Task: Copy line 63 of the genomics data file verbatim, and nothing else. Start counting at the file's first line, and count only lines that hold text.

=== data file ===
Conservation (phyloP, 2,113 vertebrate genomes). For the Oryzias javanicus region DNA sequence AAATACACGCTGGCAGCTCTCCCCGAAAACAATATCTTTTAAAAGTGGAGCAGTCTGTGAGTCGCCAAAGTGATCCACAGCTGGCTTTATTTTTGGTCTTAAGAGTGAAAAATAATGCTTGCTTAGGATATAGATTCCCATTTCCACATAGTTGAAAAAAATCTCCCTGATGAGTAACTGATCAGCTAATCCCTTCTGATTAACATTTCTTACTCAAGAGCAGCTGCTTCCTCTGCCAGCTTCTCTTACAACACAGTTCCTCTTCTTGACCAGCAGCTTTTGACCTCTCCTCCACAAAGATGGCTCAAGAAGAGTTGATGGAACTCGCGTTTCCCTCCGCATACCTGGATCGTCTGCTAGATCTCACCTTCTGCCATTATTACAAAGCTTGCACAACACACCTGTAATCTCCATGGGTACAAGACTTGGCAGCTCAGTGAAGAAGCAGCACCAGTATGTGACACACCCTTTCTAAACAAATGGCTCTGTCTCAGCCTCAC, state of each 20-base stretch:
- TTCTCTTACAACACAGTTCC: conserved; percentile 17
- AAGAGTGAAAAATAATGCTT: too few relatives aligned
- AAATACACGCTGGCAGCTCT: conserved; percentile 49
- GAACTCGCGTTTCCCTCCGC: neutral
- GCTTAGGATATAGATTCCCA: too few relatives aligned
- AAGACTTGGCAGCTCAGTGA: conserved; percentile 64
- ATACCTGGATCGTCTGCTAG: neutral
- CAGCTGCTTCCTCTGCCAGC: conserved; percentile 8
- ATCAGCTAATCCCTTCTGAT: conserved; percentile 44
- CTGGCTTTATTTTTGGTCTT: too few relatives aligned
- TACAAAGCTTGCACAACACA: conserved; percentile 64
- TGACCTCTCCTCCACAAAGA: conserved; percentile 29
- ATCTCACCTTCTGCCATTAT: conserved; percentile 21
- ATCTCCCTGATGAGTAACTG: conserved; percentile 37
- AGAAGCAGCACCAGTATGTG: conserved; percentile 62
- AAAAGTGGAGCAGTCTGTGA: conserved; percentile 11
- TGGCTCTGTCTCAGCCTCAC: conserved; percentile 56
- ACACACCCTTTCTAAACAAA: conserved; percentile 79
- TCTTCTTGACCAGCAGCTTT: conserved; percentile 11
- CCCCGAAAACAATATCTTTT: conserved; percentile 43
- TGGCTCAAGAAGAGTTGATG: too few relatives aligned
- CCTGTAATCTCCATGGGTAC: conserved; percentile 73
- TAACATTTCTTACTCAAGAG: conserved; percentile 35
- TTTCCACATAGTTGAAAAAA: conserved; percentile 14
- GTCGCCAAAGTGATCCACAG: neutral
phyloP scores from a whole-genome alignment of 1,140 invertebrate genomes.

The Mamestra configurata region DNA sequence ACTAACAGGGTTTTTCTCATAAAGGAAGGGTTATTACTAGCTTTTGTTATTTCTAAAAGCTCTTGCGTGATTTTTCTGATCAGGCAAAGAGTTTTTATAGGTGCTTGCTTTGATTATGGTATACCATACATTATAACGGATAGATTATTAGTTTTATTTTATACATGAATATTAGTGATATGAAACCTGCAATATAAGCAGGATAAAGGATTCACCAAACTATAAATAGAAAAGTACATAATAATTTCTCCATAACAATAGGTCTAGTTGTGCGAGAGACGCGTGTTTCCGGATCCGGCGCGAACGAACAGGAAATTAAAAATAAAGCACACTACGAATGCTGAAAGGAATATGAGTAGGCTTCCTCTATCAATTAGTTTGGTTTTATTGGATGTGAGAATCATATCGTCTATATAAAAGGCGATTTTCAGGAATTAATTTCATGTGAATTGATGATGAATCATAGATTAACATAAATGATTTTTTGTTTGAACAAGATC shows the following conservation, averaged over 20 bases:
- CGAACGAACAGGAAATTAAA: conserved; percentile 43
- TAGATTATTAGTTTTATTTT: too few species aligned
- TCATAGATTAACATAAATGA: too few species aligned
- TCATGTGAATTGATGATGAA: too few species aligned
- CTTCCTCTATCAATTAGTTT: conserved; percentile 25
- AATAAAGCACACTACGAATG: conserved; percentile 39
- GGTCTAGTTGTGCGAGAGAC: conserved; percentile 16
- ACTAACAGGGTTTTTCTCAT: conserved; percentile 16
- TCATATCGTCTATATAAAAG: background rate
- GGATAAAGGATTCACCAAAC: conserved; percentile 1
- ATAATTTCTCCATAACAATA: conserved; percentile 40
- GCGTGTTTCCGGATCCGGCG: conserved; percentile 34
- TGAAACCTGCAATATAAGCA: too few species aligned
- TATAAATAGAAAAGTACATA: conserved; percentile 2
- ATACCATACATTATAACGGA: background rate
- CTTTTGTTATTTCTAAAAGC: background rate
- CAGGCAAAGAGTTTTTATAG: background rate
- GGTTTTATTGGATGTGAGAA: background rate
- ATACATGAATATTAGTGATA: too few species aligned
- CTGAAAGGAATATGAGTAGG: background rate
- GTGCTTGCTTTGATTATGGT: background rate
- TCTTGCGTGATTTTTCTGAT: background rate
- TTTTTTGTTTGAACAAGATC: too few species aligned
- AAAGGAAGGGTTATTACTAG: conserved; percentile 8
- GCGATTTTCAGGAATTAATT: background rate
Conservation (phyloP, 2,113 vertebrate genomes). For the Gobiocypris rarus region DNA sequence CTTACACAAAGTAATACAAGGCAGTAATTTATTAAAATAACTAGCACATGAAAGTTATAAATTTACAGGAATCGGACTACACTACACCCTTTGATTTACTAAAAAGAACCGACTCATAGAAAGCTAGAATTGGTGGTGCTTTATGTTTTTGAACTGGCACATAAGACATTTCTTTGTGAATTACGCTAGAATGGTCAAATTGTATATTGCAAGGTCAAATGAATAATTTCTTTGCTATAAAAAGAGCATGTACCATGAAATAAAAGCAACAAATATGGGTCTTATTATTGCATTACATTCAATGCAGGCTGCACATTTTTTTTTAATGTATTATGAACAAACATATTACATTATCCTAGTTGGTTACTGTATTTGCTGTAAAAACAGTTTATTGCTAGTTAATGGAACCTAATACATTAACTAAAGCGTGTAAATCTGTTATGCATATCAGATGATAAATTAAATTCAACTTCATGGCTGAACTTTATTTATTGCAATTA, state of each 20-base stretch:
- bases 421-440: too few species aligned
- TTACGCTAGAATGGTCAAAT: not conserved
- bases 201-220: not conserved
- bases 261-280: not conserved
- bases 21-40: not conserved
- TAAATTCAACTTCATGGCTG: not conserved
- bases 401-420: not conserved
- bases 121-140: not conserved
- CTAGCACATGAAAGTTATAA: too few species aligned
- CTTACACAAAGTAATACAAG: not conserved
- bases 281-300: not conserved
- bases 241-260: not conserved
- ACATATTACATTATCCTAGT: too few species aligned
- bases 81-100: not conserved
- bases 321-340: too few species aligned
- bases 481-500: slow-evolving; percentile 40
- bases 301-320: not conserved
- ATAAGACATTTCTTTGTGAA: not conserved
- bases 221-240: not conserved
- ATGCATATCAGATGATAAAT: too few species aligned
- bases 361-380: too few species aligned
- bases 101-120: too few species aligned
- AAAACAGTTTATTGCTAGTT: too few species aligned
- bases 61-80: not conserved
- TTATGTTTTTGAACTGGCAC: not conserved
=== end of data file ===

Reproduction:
- CTAGCACATGAAAGTTATAA: too few species aligned